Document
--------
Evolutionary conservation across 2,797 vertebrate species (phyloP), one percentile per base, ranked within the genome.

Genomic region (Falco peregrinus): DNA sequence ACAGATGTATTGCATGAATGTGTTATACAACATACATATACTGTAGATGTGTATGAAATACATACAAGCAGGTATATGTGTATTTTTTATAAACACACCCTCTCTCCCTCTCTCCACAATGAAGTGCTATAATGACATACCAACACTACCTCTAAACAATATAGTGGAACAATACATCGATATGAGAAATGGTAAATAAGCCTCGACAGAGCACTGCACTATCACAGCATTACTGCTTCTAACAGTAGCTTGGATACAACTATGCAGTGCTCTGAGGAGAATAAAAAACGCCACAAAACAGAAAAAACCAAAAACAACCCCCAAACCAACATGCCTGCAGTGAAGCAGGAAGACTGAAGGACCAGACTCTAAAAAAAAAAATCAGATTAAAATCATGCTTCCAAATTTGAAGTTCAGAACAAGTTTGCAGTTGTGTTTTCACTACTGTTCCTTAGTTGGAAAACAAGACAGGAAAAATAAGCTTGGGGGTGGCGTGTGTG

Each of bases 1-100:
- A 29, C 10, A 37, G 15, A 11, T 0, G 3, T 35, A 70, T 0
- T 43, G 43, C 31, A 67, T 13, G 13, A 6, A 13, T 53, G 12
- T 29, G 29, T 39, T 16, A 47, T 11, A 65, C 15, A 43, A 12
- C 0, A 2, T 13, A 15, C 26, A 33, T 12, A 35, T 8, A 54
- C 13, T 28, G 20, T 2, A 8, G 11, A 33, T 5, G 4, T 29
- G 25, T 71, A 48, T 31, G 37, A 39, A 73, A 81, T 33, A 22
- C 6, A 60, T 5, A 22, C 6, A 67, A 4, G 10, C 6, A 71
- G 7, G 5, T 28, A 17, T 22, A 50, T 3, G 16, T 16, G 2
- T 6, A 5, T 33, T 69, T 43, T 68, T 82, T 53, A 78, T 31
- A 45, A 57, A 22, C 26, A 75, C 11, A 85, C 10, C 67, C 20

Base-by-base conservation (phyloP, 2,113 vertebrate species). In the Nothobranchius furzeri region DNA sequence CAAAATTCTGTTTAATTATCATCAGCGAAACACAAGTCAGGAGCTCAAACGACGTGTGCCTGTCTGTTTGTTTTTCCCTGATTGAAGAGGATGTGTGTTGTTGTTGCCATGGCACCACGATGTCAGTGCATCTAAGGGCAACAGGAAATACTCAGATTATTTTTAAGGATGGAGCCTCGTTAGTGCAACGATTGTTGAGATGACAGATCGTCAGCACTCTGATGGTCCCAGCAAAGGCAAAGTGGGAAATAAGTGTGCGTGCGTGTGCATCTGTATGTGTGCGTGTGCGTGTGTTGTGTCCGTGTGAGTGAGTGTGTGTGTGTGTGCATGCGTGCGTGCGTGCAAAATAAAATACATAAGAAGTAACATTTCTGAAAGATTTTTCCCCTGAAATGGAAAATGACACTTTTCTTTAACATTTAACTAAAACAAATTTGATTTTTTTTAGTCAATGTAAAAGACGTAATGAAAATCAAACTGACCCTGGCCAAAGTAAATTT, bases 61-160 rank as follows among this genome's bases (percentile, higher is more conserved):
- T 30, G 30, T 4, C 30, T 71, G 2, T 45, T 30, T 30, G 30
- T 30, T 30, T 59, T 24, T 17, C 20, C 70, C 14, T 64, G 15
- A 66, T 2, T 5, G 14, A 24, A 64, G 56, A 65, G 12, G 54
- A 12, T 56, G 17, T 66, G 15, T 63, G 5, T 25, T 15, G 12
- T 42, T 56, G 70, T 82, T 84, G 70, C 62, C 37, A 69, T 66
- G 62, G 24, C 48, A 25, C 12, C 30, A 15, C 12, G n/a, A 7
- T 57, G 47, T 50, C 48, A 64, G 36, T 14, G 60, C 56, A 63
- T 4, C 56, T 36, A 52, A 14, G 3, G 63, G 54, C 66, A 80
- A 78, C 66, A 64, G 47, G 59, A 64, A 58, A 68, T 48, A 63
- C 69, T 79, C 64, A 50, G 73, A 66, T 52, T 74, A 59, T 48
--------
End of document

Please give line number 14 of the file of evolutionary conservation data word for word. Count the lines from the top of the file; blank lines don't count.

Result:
Base-by-base conservation (phyloP, 2,113 vertebrate species). In the Nothobranchius furzeri region DNA sequence CAAAATTCTGTTTAATTATCATCAGCGAAACACAAGTCAGGAGCTCAAACGACGTGTGCCTGTCTGTTTGTTTTTCCCTGATTGAAGAGGATGTGTGTTGTTGTTGCCATGGCACCACGATGTCAGTGCATCTAAGGGCAACAGGAAATACTCAGATTATTTTTAAGGATGGAGCCTCGTTAGTGCAACGATTGTTGAGATGACAGATCGTCAGCACTCTGATGGTCCCAGCAAAGGCAAAGTGGGAAATAAGTGTGCGTGCGTGTGCATCTGTATGTGTGCGTGTGCGTGTGTTGTGTCCGTGTGAGTGAGTGTGTGTGTGTGTGCATGCGTGCGTGCGTGCAAAATAAAATACATAAGAAGTAACATTTCTGAAAGATTTTTCCCCTGAAATGGAAAATGACACTTTTCTTTAACATTTAACTAAAACAAATTTGATTTTTTTTAGTCAATGTAAAAGACGTAATGAAAATCAAACTGACCCTGGCCAAAGTAAATTT, bases 61-160 rank as follows among this genome's bases (percentile, higher is more conserved):